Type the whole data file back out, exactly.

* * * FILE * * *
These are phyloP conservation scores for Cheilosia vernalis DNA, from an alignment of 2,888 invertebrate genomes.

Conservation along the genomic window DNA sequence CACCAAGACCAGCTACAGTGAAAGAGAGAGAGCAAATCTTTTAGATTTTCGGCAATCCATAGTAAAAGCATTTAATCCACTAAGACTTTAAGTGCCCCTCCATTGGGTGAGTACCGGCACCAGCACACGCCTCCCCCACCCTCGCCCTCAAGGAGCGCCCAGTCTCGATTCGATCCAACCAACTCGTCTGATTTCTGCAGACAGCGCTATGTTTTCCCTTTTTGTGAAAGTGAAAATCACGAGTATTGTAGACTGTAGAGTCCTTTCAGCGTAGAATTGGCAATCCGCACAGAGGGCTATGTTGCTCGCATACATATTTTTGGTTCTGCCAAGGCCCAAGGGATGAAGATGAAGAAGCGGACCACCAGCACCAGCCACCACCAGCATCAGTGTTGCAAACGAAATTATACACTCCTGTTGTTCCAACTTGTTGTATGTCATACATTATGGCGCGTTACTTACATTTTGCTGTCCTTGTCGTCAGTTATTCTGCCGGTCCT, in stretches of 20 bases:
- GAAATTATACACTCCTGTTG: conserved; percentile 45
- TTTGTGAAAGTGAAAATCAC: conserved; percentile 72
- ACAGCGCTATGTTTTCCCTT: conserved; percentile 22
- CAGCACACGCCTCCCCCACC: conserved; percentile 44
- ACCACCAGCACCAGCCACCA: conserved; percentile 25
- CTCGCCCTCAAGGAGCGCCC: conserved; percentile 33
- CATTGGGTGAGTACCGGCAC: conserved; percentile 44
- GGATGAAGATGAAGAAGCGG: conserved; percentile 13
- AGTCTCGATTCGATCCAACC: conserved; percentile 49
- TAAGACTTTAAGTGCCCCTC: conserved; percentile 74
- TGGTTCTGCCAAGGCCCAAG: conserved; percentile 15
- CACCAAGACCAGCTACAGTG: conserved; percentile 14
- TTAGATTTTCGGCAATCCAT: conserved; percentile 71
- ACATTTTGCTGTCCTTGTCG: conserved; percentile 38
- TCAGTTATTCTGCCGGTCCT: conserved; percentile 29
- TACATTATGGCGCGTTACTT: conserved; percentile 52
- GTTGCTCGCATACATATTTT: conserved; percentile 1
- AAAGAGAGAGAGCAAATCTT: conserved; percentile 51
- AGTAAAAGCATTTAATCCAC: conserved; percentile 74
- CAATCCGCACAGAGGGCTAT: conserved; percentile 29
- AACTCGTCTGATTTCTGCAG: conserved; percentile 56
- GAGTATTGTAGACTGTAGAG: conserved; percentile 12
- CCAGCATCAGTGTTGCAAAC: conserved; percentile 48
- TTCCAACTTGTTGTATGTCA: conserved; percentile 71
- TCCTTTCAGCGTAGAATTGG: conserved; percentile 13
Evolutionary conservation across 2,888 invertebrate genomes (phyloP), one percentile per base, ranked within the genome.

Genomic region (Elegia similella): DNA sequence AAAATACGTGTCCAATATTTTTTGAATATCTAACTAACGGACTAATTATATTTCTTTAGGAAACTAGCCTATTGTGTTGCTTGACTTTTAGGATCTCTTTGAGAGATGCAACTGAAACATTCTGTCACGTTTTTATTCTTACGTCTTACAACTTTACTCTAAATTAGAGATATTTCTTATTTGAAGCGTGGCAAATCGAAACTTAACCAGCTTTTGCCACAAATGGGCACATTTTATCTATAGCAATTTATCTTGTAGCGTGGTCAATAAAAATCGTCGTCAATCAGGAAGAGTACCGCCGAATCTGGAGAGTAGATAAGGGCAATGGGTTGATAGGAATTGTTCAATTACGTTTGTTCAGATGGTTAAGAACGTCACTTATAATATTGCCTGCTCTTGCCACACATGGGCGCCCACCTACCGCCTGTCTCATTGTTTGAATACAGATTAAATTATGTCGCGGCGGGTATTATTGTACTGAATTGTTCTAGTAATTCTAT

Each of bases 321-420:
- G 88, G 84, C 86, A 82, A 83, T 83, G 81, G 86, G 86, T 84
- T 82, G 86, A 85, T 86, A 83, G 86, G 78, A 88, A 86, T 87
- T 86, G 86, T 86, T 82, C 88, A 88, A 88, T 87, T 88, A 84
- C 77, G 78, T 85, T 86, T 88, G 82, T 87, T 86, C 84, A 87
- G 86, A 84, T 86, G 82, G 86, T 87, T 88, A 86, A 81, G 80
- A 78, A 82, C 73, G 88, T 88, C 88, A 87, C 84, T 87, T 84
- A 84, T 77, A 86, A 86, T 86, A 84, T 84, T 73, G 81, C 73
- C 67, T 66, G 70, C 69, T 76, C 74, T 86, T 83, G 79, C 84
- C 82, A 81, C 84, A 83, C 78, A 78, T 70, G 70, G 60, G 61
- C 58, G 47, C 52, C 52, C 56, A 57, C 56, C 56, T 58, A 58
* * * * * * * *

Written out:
These are phyloP conservation scores for Cheilosia vernalis DNA, from an alignment of 2,888 invertebrate genomes.

Conservation along the genomic window DNA sequence CACCAAGACCAGCTACAGTGAAAGAGAGAGAGCAAATCTTTTAGATTTTCGGCAATCCATAGTAAAAGCATTTAATCCACTAAGACTTTAAGTGCCCCTCCATTGGGTGAGTACCGGCACCAGCACACGCCTCCCCCACCCTCGCCCTCAAGGAGCGCCCAGTCTCGATTCGATCCAACCAACTCGTCTGATTTCTGCAGACAGCGCTATGTTTTCCCTTTTTGTGAAAGTGAAAATCACGAGTATTGTAGACTGTAGAGTCCTTTCAGCGTAGAATTGGCAATCCGCACAGAGGGCTATGTTGCTCGCATACATATTTTTGGTTCTGCCAAGGCCCAAGGGATGAAGATGAAGAAGCGGACCACCAGCACCAGCCACCACCAGCATCAGTGTTGCAAACGAAATTATACACTCCTGTTGTTCCAACTTGTTGTATGTCATACATTATGGCGCGTTACTTACATTTTGCTGTCCTTGTCGTCAGTTATTCTGCCGGTCCT, in stretches of 20 bases:
- GAAATTATACACTCCTGTTG: conserved; percentile 45
- TTTGTGAAAGTGAAAATCAC: conserved; percentile 72
- ACAGCGCTATGTTTTCCCTT: conserved; percentile 22
- CAGCACACGCCTCCCCCACC: conserved; percentile 44
- ACCACCAGCACCAGCCACCA: conserved; percentile 25
- CTCGCCCTCAAGGAGCGCCC: conserved; percentile 33
- CATTGGGTGAGTACCGGCAC: conserved; percentile 44
- GGATGAAGATGAAGAAGCGG: conserved; percentile 13
- AGTCTCGATTCGATCCAACC: conserved; percentile 49
- TAAGACTTTAAGTGCCCCTC: conserved; percentile 74
- TGGTTCTGCCAAGGCCCAAG: conserved; percentile 15
- CACCAAGACCAGCTACAGTG: conserved; percentile 14
- TTAGATTTTCGGCAATCCAT: conserved; percentile 71
- ACATTTTGCTGTCCTTGTCG: conserved; percentile 38
- TCAGTTATTCTGCCGGTCCT: conserved; percentile 29
- TACATTATGGCGCGTTACTT: conserved; percentile 52
- GTTGCTCGCATACATATTTT: conserved; percentile 1
- AAAGAGAGAGAGCAAATCTT: conserved; percentile 51
- AGTAAAAGCATTTAATCCAC: conserved; percentile 74
- CAATCCGCACAGAGGGCTAT: conserved; percentile 29
- AACTCGTCTGATTTCTGCAG: conserved; percentile 56
- GAGTATTGTAGACTGTAGAG: conserved; percentile 12
- CCAGCATCAGTGTTGCAAAC: conserved; percentile 48
- TTCCAACTTGTTGTATGTCA: conserved; percentile 71
- TCCTTTCAGCGTAGAATTGG: conserved; percentile 13
Evolutionary conservation across 2,888 invertebrate genomes (phyloP), one percentile per base, ranked within the genome.

Genomic region (Elegia similella): DNA sequence AAAATACGTGTCCAATATTTTTTGAATATCTAACTAACGGACTAATTATATTTCTTTAGGAAACTAGCCTATTGTGTTGCTTGACTTTTAGGATCTCTTTGAGAGATGCAACTGAAACATTCTGTCACGTTTTTATTCTTACGTCTTACAACTTTACTCTAAATTAGAGATATTTCTTATTTGAAGCGTGGCAAATCGAAACTTAACCAGCTTTTGCCACAAATGGGCACATTTTATCTATAGCAATTTATCTTGTAGCGTGGTCAATAAAAATCGTCGTCAATCAGGAAGAGTACCGCCGAATCTGGAGAGTAGATAAGGGCAATGGGTTGATAGGAATTGTTCAATTACGTTTGTTCAGATGGTTAAGAACGTCACTTATAATATTGCCTGCTCTTGCCACACATGGGCGCCCACCTACCGCCTGTCTCATTGTTTGAATACAGATTAAATTATGTCGCGGCGGGTATTATTGTACTGAATTGTTCTAGTAATTCTAT

Each of bases 321-420:
- G 88, G 84, C 86, A 82, A 83, T 83, G 81, G 86, G 86, T 84
- T 82, G 86, A 85, T 86, A 83, G 86, G 78, A 88, A 86, T 87
- T 86, G 86, T 86, T 82, C 88, A 88, A 88, T 87, T 88, A 84
- C 77, G 78, T 85, T 86, T 88, G 82, T 87, T 86, C 84, A 87
- G 86, A 84, T 86, G 82, G 86, T 87, T 88, A 86, A 81, G 80
- A 78, A 82, C 73, G 88, T 88, C 88, A 87, C 84, T 87, T 84
- A 84, T 77, A 86, A 86, T 86, A 84, T 84, T 73, G 81, C 73
- C 67, T 66, G 70, C 69, T 76, C 74, T 86, T 83, G 79, C 84
- C 82, A 81, C 84, A 83, C 78, A 78, T 70, G 70, G 60, G 61
- C 58, G 47, C 52, C 52, C 56, A 57, C 56, C 56, T 58, A 58